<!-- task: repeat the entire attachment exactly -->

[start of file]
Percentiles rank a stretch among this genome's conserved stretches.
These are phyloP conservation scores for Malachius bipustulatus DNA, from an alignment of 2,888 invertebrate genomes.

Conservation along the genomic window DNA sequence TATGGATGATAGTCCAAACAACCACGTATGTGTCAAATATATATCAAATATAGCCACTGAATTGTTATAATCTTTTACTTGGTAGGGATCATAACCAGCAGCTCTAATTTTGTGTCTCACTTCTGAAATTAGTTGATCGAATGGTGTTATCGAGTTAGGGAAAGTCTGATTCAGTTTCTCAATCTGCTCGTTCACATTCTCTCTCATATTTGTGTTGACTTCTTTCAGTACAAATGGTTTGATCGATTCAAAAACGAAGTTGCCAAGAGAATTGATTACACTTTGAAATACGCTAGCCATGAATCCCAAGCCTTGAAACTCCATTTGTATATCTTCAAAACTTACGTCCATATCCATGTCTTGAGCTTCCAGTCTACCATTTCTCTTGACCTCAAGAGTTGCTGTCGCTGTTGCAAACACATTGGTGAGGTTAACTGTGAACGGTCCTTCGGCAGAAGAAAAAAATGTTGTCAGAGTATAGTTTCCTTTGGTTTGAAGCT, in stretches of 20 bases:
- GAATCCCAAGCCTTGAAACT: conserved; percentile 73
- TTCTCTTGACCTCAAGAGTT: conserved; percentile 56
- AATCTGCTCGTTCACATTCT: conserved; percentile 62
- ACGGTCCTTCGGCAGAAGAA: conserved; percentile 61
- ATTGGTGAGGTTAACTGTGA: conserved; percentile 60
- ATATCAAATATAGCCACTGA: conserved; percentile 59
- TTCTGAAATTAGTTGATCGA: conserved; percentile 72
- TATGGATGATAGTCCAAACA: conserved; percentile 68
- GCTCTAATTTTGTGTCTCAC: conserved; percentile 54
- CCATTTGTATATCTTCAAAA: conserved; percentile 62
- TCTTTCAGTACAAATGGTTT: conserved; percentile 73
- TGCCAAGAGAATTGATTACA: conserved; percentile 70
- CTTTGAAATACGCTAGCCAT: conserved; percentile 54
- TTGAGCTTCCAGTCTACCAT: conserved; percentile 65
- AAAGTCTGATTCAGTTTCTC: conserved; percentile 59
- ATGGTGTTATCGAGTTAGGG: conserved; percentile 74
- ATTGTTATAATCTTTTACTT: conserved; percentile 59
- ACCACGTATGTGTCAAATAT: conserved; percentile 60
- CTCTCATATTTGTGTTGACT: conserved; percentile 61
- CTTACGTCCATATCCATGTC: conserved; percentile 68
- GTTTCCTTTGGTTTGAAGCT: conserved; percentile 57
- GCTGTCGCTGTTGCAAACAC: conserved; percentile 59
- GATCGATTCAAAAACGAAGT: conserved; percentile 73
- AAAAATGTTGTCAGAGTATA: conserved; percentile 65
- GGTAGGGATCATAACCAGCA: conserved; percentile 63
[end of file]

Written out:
Percentiles rank a stretch among this genome's conserved stretches.
These are phyloP conservation scores for Malachius bipustulatus DNA, from an alignment of 2,888 invertebrate genomes.

Conservation along the genomic window DNA sequence TATGGATGATAGTCCAAACAACCACGTATGTGTCAAATATATATCAAATATAGCCACTGAATTGTTATAATCTTTTACTTGGTAGGGATCATAACCAGCAGCTCTAATTTTGTGTCTCACTTCTGAAATTAGTTGATCGAATGGTGTTATCGAGTTAGGGAAAGTCTGATTCAGTTTCTCAATCTGCTCGTTCACATTCTCTCTCATATTTGTGTTGACTTCTTTCAGTACAAATGGTTTGATCGATTCAAAAACGAAGTTGCCAAGAGAATTGATTACACTTTGAAATACGCTAGCCATGAATCCCAAGCCTTGAAACTCCATTTGTATATCTTCAAAACTTACGTCCATATCCATGTCTTGAGCTTCCAGTCTACCATTTCTCTTGACCTCAAGAGTTGCTGTCGCTGTTGCAAACACATTGGTGAGGTTAACTGTGAACGGTCCTTCGGCAGAAGAAAAAAATGTTGTCAGAGTATAGTTTCCTTTGGTTTGAAGCT, in stretches of 20 bases:
- GAATCCCAAGCCTTGAAACT: conserved; percentile 73
- TTCTCTTGACCTCAAGAGTT: conserved; percentile 56
- AATCTGCTCGTTCACATTCT: conserved; percentile 62
- ACGGTCCTTCGGCAGAAGAA: conserved; percentile 61
- ATTGGTGAGGTTAACTGTGA: conserved; percentile 60
- ATATCAAATATAGCCACTGA: conserved; percentile 59
- TTCTGAAATTAGTTGATCGA: conserved; percentile 72
- TATGGATGATAGTCCAAACA: conserved; percentile 68
- GCTCTAATTTTGTGTCTCAC: conserved; percentile 54
- CCATTTGTATATCTTCAAAA: conserved; percentile 62
- TCTTTCAGTACAAATGGTTT: conserved; percentile 73
- TGCCAAGAGAATTGATTACA: conserved; percentile 70
- CTTTGAAATACGCTAGCCAT: conserved; percentile 54
- TTGAGCTTCCAGTCTACCAT: conserved; percentile 65
- AAAGTCTGATTCAGTTTCTC: conserved; percentile 59
- ATGGTGTTATCGAGTTAGGG: conserved; percentile 74
- ATTGTTATAATCTTTTACTT: conserved; percentile 59
- ACCACGTATGTGTCAAATAT: conserved; percentile 60
- CTCTCATATTTGTGTTGACT: conserved; percentile 61
- CTTACGTCCATATCCATGTC: conserved; percentile 68
- GTTTCCTTTGGTTTGAAGCT: conserved; percentile 57
- GCTGTCGCTGTTGCAAACAC: conserved; percentile 59
- GATCGATTCAAAAACGAAGT: conserved; percentile 73
- AAAAATGTTGTCAGAGTATA: conserved; percentile 65
- GGTAGGGATCATAACCAGCA: conserved; percentile 63